They may turn a brave face to the world, but they are worried in GOP Land. What's changed is more than a question of Mitt Romney. In reality Romney's campaign was a mess before Ryan. Or should we say a Romneyshambles?
The whole problem behind making a "game changing" VP pick is that it's only necessary because your campaign is in disarray coming in. If the Romney campaign wasn't already in a Romneyshambles there would have been no need for a game changer.
History is not kind to a game changing Veep. The office of the Vice President has never been important in U.S. history-save the George W. Bush years. It's a bad sign for the Republican party that every election cycle they feel that they have to make a game changing pick. Where is the evidence that the Veep can win you an election?
If you haven't laid the groundwork yourself the idea that a Veep is going to save you is a Fool's Errand. And let's say you make a Veep pick that does save you. Have you therefore been upstaged? This is already a concern about Romney's campaign-for better or worse Ryan has upstaged him. So in a way, to make a game changing pick is to find someone for VP that Americans will like better than you.
There's little reason to think that Ryan has helped Romney in any meaningful way at least as far as the electoral math is concerned. There's is some talk about Ryan putting Wisconsin in play but that's just noise. What's more likely is that Ryan will make it harder to win in Florida. Iowa, Colordao, and Pennsylvania.
It's agreed by everyone that Romney must win Florida if he even has a prayer. Does Ryan make this more or less likely?
However, what really worries most GOP operatives today is not what he's potentially done to his own campaign, but that he has made life harder for every Republican running for Congress this year. If you are a Republican running for office this year, Paul Ryan is your running mate, like it or not.
"You’ve heard them on television and read them on POLITICO — cheerful, defiant statements from Republican political professionals about Mitt Romney’s bold masterstroke in tapping Paul Ryan as his running mate, and turning the 2012 presidential race into a serious, far-reaching debate about budgets and the nation’s future."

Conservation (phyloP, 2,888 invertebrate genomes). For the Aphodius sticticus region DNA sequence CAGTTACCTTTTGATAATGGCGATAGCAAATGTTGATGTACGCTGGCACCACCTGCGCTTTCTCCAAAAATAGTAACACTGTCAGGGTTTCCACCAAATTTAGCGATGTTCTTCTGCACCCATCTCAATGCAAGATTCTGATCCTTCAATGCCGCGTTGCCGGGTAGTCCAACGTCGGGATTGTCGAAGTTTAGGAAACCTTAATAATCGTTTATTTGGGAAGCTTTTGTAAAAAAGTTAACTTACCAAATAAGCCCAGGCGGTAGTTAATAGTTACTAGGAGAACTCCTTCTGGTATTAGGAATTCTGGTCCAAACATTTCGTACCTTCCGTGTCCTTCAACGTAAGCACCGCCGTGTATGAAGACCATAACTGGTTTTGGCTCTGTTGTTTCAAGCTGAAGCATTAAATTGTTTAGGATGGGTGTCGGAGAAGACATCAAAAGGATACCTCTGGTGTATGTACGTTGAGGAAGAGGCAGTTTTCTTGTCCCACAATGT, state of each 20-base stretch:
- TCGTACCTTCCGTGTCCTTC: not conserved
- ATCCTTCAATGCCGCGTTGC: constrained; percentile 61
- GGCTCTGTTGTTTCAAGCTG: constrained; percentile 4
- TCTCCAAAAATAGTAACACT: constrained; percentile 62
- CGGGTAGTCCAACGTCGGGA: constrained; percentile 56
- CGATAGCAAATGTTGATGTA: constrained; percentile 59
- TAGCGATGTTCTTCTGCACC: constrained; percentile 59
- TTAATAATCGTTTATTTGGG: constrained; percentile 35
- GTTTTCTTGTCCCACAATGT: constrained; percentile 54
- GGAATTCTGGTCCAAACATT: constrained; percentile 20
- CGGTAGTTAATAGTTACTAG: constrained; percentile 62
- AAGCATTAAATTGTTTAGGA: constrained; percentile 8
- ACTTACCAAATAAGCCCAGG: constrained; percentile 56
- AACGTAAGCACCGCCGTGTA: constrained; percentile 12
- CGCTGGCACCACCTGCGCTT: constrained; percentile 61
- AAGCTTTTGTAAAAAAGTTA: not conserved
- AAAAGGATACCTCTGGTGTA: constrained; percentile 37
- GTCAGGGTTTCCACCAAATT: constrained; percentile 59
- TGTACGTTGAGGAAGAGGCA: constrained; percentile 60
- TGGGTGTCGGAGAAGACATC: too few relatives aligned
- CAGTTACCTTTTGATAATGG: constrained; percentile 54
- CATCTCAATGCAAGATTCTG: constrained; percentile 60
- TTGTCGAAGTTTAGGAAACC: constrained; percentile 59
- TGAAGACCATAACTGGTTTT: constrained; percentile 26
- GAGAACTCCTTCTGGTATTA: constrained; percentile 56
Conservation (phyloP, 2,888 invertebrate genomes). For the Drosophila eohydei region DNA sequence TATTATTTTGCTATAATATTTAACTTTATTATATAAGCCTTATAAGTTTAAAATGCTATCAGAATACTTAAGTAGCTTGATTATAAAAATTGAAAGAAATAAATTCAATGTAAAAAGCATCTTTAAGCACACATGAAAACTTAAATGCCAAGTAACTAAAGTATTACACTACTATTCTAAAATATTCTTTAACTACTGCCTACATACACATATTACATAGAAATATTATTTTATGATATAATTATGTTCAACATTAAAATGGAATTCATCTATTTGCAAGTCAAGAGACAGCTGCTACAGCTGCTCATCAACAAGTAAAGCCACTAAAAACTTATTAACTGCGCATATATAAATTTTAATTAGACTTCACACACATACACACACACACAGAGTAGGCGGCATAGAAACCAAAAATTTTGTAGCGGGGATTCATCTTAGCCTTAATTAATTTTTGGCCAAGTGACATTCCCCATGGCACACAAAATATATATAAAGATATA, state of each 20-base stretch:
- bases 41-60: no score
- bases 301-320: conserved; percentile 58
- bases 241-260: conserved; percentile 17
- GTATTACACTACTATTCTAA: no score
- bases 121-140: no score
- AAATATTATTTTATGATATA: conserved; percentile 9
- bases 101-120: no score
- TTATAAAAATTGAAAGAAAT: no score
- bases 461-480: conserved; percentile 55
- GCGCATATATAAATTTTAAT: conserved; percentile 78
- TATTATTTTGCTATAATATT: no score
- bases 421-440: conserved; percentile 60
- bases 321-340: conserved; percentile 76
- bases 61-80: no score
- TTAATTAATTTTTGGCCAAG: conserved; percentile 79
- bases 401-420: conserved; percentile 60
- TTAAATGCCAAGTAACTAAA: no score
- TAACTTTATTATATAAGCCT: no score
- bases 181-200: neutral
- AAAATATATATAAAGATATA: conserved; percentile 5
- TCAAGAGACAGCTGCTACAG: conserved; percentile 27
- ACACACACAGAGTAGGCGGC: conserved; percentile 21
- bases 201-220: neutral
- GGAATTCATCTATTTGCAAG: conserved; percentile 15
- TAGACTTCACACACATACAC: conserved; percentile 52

"Away from the cameras, and with all the usual assurances that people aren’t being quoted by name, there is an unmistakable consensus among Republican operatives in Washington: Romney has taken a risk with Ryan that has only a modest chance of going right — and a huge chance of going horribly wrong.
Read more: http://www.politico.com/news/stories/0812/79697.html#ixzz23XebJrkM
"In more than three dozen interviews with Republican strategists and campaign operatives — old hands and rising next-generation conservatives alike — the most common reactions to Ryan ranged from gnawing apprehension to hair-on-fire anger that Romney has practically ceded the election."
But the election they are speaking of is not necessarily Romney's they are most concerned about:
"And the more pessimistic strategists don’t even feign good cheer: They think the Ryan pick is a disaster for the GOP. Many of these people don’t care that much about Romney — they always felt he faced an improbable path to victory — but are worried that Ryan’s vocal views about overhauling Medicare will be a millstone for other GOP candidates in critical House and Senate races."
That's the really important dynamic. That every Republican in the country will now have to get into a back and forth about Paul Ryan.
"They’re worried about inviting Medicare — usually death for Republicans — into the campaign. They’re worried it sidetracks the jobs issue. They’re worried he’ll expose the fact that Romney doesn’t have a budget plan. Most of all, they’re worried that Romney was on track to lose anyway — and now that feels all but certain."
“I think it’s a very bold choice. And an exciting and interesting pick. It’s going to elevate the campaign into a debate over big ideas. It means Romney-Ryan can run on principles and provide some real direction and vision for the Republican Party. And probably lose. Maybe big,” said former President George W. Bush senior adviser Mark McKinnon.